I am going to make a sweeping generalisation about Christianity: it is commonly assumed that Jesus was celibate and single. This is rarely discussed and even more rarely doubted except amongst a select few who choose to question the perpetuation of this assumption. Le Donne claims that the quest for Jesus’s wife only reveals our own obsessions and insecurities. So, apparently, when we take the time to muse upon Jesus’ marital status, we are doing it wrong anyway.
The early Church Fathers of the 1st century, such as Augustine, have typically put forward a one-dimensional negative view of sex in general: chastity is a superior way of living. Couple this with Jesus’ holiness and purity means that his having sex was out of the question. Ascetics in the 2nd century believed in Jesus’ celibacy perhaps to fit in with their conviction that the physical is inferior to the spiritual. A Coptic papyrus was found in 2012 quoting Jesus as saying “my wife” to his disciples, but maybe 4th century Coptic communities in Egypt projected their own ideals about being both Christian and married onto Jesus. A group of Mormons in the 19th century may have exclaimed Jesus having multiple wives because it suited their own polygamous culture. In the 1970’s a homosexual man ‘discovered’ a story with heavy implications that Jesus had a physical relationship with a boy. Is a theme emerging? Why does it seem as if societies through the ages look at Jesus and his life through their own culture, rather than his own?
Screenings of “The Da Vinci Code,” released in 2006, were banned in several countries throughout the world because the ideas that Jesus was married to Mary Magdalene and that she bore his child were unacceptable. There is insufficient evidence to prove that Jesus’ lineage continued, never mind who by, but it is interesting that the mere idea of Jesus having intercourse is so outrageous that it cannot even be considered in some places.
The fact is, even Jewish societies throughout the world, regardless of their ‘modernity’, are not the same as the Jewish culture that Jesus was born into, which probably considered celibacy to be strange or even socially inappropriate: practically speaking, family lines needed to continue. The norm for Jesus’ context was for families to arrange politically or socially advantageous marriages for their children; today in the West especially it is easy to forget how modern a concept ‘romance’ is. If Jesus was married, he would probably have had little or no choice in the matter, it being pre-arranged and at a relatively young age. Whether he continued to identify as a married man or live a married life is, of course, another question. And there is the matter that Jesus was quite clearly an ‘alternative’ man; he represents none or few of the masculine qualities of his time (such as virility and strength on the battlefield, if you wondered). He had an unusual view of what makes a family, holding little regard for blood ties and providing no lifestyle fit for a household. These are exhibitions of a counter-cultural man who would likely have brought shame upon his family if they are true. But the possibility of marriage is there: it doesn’t have to be strong, or stronger than the idea of chastity, but it does exist. It would be unreasonable to dispute that, regardless of your conclusion, the burden of proof rests with you either way.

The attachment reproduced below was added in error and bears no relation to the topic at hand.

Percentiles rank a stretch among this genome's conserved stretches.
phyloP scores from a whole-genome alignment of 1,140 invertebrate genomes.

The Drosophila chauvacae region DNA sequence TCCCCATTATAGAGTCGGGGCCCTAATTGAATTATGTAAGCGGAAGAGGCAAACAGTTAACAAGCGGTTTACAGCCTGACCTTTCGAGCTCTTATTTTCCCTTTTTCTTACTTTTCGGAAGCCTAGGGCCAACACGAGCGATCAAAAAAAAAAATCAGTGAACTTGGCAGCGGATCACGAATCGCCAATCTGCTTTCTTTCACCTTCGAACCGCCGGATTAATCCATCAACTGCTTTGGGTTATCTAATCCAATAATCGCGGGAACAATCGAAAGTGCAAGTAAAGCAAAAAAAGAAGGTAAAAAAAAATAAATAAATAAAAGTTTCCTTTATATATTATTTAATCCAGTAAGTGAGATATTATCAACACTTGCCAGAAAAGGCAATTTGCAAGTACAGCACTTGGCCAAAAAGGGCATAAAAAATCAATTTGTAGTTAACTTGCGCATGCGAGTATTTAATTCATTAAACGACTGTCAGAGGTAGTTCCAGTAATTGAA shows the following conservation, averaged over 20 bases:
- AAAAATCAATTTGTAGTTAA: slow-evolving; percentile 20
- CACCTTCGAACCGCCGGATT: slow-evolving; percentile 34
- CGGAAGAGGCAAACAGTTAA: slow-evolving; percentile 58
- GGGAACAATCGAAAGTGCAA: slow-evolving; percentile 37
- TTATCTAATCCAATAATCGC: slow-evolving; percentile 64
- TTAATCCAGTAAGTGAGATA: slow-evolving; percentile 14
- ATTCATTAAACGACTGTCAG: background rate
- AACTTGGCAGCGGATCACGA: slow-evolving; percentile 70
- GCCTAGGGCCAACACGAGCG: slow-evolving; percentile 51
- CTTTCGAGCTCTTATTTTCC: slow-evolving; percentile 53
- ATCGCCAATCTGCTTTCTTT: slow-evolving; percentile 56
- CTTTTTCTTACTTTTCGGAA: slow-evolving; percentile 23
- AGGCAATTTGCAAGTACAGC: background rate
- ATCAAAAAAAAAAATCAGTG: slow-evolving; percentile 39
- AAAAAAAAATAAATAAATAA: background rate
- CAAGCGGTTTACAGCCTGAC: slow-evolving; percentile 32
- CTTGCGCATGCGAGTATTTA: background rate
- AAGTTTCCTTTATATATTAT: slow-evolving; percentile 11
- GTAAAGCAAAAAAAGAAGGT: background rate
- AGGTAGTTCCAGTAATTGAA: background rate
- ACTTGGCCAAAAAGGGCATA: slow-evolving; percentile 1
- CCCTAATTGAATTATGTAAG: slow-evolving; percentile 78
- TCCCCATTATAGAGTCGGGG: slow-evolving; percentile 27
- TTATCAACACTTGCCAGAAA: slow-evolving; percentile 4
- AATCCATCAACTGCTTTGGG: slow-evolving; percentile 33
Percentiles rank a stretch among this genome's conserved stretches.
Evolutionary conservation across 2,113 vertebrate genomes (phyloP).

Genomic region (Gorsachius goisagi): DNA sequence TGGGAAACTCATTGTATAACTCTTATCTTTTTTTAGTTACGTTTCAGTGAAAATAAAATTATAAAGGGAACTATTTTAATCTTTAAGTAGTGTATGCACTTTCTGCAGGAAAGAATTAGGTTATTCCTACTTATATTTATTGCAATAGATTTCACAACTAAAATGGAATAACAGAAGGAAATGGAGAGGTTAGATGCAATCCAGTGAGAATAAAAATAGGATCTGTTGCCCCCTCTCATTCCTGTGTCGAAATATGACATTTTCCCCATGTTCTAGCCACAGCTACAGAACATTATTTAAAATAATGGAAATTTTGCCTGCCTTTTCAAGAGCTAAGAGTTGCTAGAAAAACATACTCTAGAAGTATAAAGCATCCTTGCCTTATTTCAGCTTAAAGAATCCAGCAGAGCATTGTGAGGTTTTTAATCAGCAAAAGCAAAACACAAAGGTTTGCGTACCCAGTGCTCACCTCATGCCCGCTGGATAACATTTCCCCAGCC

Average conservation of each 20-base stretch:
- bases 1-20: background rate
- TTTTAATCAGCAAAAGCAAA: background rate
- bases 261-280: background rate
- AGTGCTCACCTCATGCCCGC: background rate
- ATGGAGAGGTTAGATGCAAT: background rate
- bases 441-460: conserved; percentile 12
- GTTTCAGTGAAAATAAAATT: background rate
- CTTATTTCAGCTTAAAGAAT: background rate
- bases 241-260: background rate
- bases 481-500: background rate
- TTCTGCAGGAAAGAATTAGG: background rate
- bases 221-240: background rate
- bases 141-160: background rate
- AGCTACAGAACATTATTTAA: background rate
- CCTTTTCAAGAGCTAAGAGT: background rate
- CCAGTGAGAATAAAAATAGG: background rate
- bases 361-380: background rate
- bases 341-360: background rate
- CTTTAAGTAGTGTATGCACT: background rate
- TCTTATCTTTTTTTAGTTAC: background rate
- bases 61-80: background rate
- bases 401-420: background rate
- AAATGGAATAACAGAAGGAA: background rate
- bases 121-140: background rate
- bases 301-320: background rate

This ramble is not attempting to prove anything about Jesus’ sexual or marital life, existent or non-existent as they may have been. Rather, it is to suggest that we should stop looking at Jesus just through our own contexts (though it would be impossible to rid ourselves completely of culturally innate prejudices). If we want to find out about the life of Jesus, should we not try to understand his own culture a bit more? We may not know definitively whether Jesus was married but that doesn’t mean we need to project our own agendas or assumptions onto him. To end on a fitting scholarly jibe: “That is not Jesus, it is simply your own face at the bottom of a deep well.”